Palmer holds this complex novel together with bits of philosophy, sly wit, and a narrative voice that pulls the reader along from start to finish. It's an eloquent and often playful tale about the tenuous boundaries between mechanization and humanity, between love and narcissism, between perfection and fatal flaws. The cast of characters have names right out of Shakespeare: Prospero, the most brilliant inventor of his time and Harold's nemesis; Miranda, Prospero's adopted and sheltered daughter who acts more mechanical than human; and mad genius Caliban, the monster of Prospero's inventiveness. But other allusions abound, with hints of Roald Dahl, Jules Verne, Neal Stephanson, and L. Frank Baum to make this not only a fascinating read but also one that can be read again and again.

This novel is one of the best books I've read in 2010, and it deserves a readership that ranges from steampunk fans to literary fiction readers. The novel offers such a rich array of characters, ideas, and imagery that reading it feels like eating an enormous, magical feast. Expect to be challenged -- and to have people ask why you're smiling as you delve into Palmer's highly inventive world.

-- Debbie Lee Wesselmann
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Format: Hardcover Vine Customer Review of Free Product ( What's this? )
The Dream of Perpetual Motion, by Dexter Palmer, has a great opening. Past a poetic and ominous first few lines, we get the narrator telling us "If my reckoning of time is still accurate . . .the one year anniversary of my incarceration aboard . . . a high altitude zeppelin designed by that most prodigious and talented of twentieth-century inventors, Prospero Taligent. It has also been a year since I last opened my mouth to speak. To anyone. Especially my captor . . . because it is the one thing that she desires, and my silence is the only form of protest that remains to me."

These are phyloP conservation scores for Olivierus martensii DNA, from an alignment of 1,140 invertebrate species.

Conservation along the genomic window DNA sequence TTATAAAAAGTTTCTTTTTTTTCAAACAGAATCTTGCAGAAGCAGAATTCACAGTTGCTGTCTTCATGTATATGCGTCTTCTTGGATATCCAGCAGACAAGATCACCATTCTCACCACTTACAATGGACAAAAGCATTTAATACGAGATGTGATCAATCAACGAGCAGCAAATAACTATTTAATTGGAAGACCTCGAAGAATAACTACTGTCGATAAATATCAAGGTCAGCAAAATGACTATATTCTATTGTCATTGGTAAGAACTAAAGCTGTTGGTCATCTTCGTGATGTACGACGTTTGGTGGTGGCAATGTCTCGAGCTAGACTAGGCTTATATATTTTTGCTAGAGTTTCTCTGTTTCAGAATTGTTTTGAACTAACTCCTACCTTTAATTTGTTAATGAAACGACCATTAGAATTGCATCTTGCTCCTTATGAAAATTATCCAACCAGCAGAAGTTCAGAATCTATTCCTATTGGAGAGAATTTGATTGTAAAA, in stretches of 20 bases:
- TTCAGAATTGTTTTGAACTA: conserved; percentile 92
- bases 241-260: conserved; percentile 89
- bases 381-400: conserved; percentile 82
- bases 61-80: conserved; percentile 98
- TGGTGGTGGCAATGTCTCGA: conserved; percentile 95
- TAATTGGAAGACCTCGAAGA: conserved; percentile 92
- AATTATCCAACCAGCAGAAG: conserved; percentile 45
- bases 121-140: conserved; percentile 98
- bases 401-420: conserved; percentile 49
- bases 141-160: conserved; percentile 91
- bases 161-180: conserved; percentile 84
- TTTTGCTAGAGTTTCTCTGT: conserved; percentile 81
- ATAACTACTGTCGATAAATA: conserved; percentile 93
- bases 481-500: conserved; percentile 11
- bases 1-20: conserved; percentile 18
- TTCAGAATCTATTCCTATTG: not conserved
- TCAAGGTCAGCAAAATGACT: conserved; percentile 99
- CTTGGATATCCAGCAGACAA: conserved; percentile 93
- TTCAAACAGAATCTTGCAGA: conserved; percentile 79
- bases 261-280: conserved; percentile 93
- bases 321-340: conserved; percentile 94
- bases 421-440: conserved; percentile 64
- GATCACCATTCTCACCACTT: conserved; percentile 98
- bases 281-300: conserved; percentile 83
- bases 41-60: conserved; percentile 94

Great image--that zeppelin flying up there. Great hook--why's he imprisoned up there, why's he not speaking, who is "she"? Great voice--formal, solemn. In short, great opening. Does the rest of the book live up to the start? Well, not frequently enough, to be honest, but still, it was often enough that I'd recommend Dream.